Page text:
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Deep sea fishing

GAYS MILLS - It must be because I recently heard ‘The Old Man and the Sea’ being read on Chapter-a-Day.  That is a great book by Ernest Hemingway and it was made into a very good movie back in 1958.  Hearing the book took me back to my ocean fishing experience–limited as it is.

We moved to California in 1951. On a couple of occasions, we got visitors from Wisconsin who were into fishing. So, my dad arranged to take them and my brothers and me deep sea fishing. We didn’t do ocean fishing on a regular basis, or really any kind of fishing in California. But, we did quite a bit of bobber fishing when we visited Wisconsin. So, this ocean fishing was a new experience for all concerned.

To go deep sea fishing, you pay a fee that includes a one-day fishing license, tackle, bait, and of course a boat ride out into the Pacific. The boat ride starts at zero-dark-thirty, middle of the night to us boys, and departed from Long Beach. The boat was about 50 feet long and carried about 30 fisherpersons semi-comfortably. Several landlubbers got seasick of course. You could get a half-day trip or a full-day trip; we took the half-day trip, which turned out to be plenty.

How the captain knew where to finally stop and try our luck was a mystery. It all looked the same to me. We motored down the coast for over an hour until our first stop, which was maybe a half-mile off the shore. Crew members started throwing a lot of baitfish overboard and we baited up our rigs with the same bait and hung lines over the rail. The boat looked like a porcupine with all the closely spaced poles sticking out and the fishermen standing almost elbow to elbow. There was no casting or fancy maneuvering or skill involved, just watching the bait disappear, as it sunk out of sight.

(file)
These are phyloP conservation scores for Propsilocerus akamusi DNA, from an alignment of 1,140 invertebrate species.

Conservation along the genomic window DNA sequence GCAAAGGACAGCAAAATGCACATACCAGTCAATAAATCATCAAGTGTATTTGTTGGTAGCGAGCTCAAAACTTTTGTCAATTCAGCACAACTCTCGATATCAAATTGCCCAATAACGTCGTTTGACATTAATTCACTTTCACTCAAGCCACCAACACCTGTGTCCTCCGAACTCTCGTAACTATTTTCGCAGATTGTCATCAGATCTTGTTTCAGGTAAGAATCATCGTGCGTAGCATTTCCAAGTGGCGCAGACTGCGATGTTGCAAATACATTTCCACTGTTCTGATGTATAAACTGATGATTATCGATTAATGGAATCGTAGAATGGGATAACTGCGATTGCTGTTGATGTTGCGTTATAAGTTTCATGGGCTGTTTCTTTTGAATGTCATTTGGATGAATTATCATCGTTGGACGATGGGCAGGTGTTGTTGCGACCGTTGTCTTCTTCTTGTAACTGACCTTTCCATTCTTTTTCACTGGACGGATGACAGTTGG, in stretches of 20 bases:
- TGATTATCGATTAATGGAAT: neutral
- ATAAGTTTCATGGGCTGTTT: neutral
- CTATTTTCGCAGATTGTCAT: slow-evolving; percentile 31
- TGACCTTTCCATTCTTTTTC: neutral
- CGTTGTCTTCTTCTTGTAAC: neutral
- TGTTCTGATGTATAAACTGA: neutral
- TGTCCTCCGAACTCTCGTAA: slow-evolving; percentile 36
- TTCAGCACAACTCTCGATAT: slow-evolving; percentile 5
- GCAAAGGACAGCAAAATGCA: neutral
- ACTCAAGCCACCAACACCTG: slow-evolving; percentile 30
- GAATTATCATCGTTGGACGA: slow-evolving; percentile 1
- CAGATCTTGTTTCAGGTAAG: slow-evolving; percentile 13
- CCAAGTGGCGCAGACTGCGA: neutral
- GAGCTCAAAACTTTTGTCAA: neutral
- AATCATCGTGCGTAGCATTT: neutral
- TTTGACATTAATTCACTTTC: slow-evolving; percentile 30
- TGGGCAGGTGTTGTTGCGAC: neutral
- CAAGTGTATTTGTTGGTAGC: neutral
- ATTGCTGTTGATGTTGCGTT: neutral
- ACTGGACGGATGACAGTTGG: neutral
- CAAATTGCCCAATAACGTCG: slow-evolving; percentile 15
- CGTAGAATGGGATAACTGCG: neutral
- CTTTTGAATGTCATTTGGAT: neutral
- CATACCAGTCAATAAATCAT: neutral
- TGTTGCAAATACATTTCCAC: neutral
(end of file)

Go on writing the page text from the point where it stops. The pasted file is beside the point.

A few people caught fish, but apparently not enough for the captain. We reeled in and he moved a half mile further down the coast. This time, more people were catching fish so we stayed there quite a while. Mostly we caught barracuda, a strong, meaty, predatory fish with a mean look about it, similar to a muskie. The fun began when someone hooked a fish and it dodged around other lines and sometimes under the boat as it was being reeled in. There were some real tangled up messes involved in the process. Crew members were quick to help us landlubbers sort things out and get back ‘on line.’

The fish all went into wet burlap bags we had brought along. I don’t think  anybody on board got skunked, at least no one in our party did. As I watched my bait sink away almost out of sight, I could see silvery flashes around it as it got down to where the barracuda were.  Then you’d feel the strike, set the hook and start reeling in. They put up a good fight and weighed six or eight pounds each so it was an exciting thing to land a barracuda. Gaff hooks were used by the crew to make sure the fish got on the boat. 

Soon enough, we headed back to Long Beach with our catch of the half-day. The crew cleaned our fish on the way back and were tipped liberally for that service. A couple of counter-like boards were propped over the rail and a stream of water sluiced the offal overboard.  A large number of seagulls followed the boat, scarfing up on the fish remains.

We had grilled fish that night and for the next few nights. The Wisconsin visitors had stories to tell back home and we all had pleasant memories of deep sea fishing.